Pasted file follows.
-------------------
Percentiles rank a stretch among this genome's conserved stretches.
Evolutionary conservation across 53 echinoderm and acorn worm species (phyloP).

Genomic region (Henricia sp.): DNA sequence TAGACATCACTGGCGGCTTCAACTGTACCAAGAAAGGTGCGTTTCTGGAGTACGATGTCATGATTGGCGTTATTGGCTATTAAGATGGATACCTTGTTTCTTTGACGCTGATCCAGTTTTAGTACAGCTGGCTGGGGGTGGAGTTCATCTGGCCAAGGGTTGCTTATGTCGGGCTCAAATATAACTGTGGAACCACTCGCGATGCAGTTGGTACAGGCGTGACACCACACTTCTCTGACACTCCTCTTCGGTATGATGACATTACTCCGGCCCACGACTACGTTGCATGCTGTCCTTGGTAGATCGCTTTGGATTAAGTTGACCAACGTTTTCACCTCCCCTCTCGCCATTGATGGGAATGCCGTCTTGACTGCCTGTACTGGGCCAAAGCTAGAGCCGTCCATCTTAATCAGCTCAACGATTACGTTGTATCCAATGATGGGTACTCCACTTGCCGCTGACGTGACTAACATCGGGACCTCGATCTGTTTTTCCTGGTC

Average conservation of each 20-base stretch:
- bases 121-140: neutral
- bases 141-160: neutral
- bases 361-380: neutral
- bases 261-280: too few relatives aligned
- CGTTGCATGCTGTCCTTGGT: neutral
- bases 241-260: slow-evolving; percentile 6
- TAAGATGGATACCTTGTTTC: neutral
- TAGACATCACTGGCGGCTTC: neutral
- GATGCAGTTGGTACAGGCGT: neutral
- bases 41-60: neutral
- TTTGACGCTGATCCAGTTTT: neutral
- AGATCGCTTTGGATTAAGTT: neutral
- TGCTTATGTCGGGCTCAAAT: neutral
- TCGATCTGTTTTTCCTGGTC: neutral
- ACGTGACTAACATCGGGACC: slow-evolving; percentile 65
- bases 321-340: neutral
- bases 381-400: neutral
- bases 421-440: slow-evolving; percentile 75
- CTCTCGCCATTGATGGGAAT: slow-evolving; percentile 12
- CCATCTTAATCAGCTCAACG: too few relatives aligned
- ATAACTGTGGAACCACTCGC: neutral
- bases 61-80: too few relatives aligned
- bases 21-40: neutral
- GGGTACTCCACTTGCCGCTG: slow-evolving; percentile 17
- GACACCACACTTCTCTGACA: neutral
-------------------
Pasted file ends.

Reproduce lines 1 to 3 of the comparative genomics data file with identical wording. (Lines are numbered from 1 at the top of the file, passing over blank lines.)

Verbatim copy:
Percentiles rank a stretch among this genome's conserved stretches.
Evolutionary conservation across 53 echinoderm and acorn worm species (phyloP).

Genomic region (Henricia sp.): DNA sequence TAGACATCACTGGCGGCTTCAACTGTACCAAGAAAGGTGCGTTTCTGGAGTACGATGTCATGATTGGCGTTATTGGCTATTAAGATGGATACCTTGTTTCTTTGACGCTGATCCAGTTTTAGTACAGCTGGCTGGGGGTGGAGTTCATCTGGCCAAGGGTTGCTTATGTCGGGCTCAAATATAACTGTGGAACCACTCGCGATGCAGTTGGTACAGGCGTGACACCACACTTCTCTGACACTCCTCTTCGGTATGATGACATTACTCCGGCCCACGACTACGTTGCATGCTGTCCTTGGTAGATCGCTTTGGATTAAGTTGACCAACGTTTTCACCTCCCCTCTCGCCATTGATGGGAATGCCGTCTTGACTGCCTGTACTGGGCCAAAGCTAGAGCCGTCCATCTTAATCAGCTCAACGATTACGTTGTATCCAATGATGGGTACTCCACTTGCCGCTGACGTGACTAACATCGGGACCTCGATCTGTTTTTCCTGGTC